The most recent reforms in the UK pension system are aimed at reducing state pension expenditure by placing more of the onus and responsibility for retirement income on to individuals. This move has shifted the balance towards private provisions further with possible adverse consequences on women for which, historically private pensions’ coverage rates are lower. Caring responsibilities, domestic roles and widespread economic inequality mean that women experience lower earnings and ability to contribute to private pension schemes as many opt for part-time work and / or experience interrupted work histories. The Pension Acts of 2007 and 2008 propose more extensive state pensions and encourage private savings to tackle women’ disadvantage in retirement, however academic studies so far have argued that the reforms may not bring about the expected benefits for women, especially for those living alone. This study uses data from the survey Understanding Society to assess and investigate gender differences in retirement planning and preparedness in the UK. The paper shows valuable new evidence on the significance of gender on retirement planning. Its findings contribute to the highly topical debate on gender income gap before and after retirement and imply that the current pension system in the UK is still inadequate to eradicate such gap.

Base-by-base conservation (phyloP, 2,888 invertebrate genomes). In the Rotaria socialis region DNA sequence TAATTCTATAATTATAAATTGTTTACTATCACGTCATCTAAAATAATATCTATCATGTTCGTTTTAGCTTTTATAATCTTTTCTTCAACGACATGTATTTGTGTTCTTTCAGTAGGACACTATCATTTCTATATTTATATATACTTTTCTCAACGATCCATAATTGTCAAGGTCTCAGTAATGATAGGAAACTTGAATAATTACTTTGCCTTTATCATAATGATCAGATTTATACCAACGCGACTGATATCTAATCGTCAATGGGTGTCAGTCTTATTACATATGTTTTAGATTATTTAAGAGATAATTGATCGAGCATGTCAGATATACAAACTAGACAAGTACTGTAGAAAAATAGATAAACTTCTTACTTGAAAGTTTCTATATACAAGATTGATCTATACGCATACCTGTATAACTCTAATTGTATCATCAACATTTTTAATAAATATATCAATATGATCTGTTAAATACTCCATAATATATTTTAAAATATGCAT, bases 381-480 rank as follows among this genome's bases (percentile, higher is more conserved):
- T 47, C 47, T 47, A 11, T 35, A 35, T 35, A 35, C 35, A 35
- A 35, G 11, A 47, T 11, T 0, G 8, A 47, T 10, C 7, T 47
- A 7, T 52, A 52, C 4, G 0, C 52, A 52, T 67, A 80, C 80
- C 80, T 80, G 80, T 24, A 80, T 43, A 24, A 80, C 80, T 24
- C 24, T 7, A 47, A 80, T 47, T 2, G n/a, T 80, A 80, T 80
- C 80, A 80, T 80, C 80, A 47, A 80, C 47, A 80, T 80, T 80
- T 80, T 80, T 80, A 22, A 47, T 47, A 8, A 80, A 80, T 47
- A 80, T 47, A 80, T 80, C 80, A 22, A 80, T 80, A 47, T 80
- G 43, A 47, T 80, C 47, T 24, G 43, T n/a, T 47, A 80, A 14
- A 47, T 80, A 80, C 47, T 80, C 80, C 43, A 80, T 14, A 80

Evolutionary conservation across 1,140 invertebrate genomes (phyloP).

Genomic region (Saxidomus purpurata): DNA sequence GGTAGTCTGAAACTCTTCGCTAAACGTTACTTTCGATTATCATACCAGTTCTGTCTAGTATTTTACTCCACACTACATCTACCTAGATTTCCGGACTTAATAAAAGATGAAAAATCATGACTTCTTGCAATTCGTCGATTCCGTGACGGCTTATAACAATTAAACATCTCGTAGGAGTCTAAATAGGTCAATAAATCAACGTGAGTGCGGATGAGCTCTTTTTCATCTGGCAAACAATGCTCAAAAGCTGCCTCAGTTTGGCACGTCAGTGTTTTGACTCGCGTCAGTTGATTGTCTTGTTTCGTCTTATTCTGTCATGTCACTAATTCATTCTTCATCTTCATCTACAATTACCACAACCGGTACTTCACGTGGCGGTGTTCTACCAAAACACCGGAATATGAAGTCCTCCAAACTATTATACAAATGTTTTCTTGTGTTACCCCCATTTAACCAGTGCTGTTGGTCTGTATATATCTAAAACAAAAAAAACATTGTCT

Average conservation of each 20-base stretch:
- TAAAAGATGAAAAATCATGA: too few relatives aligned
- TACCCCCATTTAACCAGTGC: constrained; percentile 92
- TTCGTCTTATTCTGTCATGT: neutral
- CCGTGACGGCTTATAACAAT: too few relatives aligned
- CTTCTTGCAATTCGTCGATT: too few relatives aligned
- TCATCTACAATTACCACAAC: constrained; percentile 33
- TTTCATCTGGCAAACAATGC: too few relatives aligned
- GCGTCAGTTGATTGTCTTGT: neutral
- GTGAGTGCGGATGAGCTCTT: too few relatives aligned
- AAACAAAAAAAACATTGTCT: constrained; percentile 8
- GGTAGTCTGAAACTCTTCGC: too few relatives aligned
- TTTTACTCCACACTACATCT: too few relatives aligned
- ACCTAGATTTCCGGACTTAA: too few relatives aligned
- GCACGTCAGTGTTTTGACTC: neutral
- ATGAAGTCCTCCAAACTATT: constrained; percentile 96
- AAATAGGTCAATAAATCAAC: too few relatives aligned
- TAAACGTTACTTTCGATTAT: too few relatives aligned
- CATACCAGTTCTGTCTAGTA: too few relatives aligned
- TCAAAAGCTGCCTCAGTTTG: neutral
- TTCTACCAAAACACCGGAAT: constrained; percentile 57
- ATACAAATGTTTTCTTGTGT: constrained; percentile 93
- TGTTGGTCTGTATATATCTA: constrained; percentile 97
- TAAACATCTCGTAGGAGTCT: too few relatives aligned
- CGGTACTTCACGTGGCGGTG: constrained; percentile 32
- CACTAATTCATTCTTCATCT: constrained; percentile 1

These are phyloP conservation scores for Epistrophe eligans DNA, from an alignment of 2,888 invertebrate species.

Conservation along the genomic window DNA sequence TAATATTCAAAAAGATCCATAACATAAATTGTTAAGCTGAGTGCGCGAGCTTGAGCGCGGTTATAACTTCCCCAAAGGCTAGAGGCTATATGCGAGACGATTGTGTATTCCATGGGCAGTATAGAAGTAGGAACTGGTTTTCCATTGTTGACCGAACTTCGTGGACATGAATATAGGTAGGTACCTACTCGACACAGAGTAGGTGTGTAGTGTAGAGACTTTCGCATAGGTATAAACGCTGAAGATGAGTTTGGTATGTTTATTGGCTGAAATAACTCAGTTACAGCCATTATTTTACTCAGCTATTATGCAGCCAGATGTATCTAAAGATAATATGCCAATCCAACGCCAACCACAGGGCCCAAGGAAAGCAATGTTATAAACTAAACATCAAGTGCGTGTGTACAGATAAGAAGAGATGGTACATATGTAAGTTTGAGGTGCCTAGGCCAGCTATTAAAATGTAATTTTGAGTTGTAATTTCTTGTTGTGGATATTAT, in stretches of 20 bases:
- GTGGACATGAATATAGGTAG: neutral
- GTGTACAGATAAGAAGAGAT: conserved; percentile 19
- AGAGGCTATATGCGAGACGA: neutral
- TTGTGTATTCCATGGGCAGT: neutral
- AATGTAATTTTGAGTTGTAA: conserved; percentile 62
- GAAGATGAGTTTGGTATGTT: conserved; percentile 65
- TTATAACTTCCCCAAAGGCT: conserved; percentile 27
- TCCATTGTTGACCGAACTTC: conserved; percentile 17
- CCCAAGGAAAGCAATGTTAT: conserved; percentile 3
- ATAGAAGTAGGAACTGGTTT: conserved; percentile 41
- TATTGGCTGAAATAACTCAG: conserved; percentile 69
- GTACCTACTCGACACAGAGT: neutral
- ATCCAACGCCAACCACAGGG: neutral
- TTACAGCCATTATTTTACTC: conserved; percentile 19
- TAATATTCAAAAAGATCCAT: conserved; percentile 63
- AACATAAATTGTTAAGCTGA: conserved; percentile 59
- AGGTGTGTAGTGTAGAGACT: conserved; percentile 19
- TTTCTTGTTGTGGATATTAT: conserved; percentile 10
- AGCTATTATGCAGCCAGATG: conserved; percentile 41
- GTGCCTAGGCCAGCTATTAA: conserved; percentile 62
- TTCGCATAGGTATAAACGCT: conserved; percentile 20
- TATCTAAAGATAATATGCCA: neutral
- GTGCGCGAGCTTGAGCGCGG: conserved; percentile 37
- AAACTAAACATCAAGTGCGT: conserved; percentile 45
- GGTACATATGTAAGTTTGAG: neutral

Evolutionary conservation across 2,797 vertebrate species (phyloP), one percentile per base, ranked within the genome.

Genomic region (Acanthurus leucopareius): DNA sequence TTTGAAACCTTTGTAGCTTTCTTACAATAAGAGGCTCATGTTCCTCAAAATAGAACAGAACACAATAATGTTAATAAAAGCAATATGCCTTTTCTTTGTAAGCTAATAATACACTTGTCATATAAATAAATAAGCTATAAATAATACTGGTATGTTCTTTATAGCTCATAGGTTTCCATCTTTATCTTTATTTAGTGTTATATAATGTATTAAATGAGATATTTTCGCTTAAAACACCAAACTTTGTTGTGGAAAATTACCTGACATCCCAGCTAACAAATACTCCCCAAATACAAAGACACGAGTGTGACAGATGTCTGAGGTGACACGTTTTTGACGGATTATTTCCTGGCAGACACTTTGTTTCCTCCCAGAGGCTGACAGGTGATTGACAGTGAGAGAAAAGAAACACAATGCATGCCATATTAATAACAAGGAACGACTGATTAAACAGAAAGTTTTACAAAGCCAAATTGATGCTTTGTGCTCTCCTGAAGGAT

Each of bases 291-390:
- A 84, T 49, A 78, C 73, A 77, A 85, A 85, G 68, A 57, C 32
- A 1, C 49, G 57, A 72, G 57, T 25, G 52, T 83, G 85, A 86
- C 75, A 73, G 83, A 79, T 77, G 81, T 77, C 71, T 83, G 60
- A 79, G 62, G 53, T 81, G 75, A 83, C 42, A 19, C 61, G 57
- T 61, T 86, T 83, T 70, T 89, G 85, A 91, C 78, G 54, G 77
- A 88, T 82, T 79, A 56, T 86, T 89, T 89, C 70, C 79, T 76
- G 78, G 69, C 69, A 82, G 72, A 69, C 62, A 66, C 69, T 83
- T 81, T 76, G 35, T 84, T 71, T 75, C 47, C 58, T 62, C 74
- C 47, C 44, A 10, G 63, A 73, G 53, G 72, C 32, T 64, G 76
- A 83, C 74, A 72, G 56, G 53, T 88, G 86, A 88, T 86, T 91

Gender, Gap, Retirement, Planning, Pension, System
Economic and Demographic Perspectives on Aging
Senior Lecturer, School of Finance and Accounting, Westminster Business School, United Kingdom